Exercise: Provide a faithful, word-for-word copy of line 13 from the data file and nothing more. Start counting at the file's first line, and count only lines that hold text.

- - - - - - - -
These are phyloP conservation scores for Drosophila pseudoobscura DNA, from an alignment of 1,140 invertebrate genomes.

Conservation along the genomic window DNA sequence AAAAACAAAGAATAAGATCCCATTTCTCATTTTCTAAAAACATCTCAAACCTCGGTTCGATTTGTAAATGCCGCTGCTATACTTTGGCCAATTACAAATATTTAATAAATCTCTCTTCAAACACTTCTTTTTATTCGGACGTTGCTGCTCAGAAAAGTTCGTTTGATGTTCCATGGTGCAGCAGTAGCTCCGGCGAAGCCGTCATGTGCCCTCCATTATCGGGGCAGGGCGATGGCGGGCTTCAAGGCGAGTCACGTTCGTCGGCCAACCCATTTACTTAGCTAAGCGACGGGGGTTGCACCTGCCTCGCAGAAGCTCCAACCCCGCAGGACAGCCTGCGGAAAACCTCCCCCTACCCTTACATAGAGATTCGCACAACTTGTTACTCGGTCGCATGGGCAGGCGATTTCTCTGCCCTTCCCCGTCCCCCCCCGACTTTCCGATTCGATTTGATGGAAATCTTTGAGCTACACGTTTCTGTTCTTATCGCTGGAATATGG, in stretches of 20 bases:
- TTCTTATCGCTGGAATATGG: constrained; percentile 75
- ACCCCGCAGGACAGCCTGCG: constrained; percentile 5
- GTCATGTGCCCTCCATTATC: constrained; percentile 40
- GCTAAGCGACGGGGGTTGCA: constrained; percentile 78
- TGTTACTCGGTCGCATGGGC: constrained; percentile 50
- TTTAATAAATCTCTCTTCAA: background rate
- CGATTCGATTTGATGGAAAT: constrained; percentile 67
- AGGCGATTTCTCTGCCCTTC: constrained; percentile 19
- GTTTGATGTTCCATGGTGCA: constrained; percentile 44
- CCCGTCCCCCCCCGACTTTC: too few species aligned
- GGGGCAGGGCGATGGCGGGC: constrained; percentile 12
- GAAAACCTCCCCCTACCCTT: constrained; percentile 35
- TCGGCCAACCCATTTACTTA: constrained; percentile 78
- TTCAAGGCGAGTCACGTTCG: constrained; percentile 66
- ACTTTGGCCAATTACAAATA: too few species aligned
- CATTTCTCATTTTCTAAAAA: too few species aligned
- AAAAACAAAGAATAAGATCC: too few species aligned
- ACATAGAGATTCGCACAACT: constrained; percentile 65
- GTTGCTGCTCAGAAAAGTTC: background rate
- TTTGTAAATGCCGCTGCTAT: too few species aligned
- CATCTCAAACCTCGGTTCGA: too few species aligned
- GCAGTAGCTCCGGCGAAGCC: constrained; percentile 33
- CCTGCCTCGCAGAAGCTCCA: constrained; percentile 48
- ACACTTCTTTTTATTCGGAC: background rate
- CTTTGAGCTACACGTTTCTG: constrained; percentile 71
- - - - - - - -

- GGGGCAGGGCGATGGCGGGC: constrained; percentile 12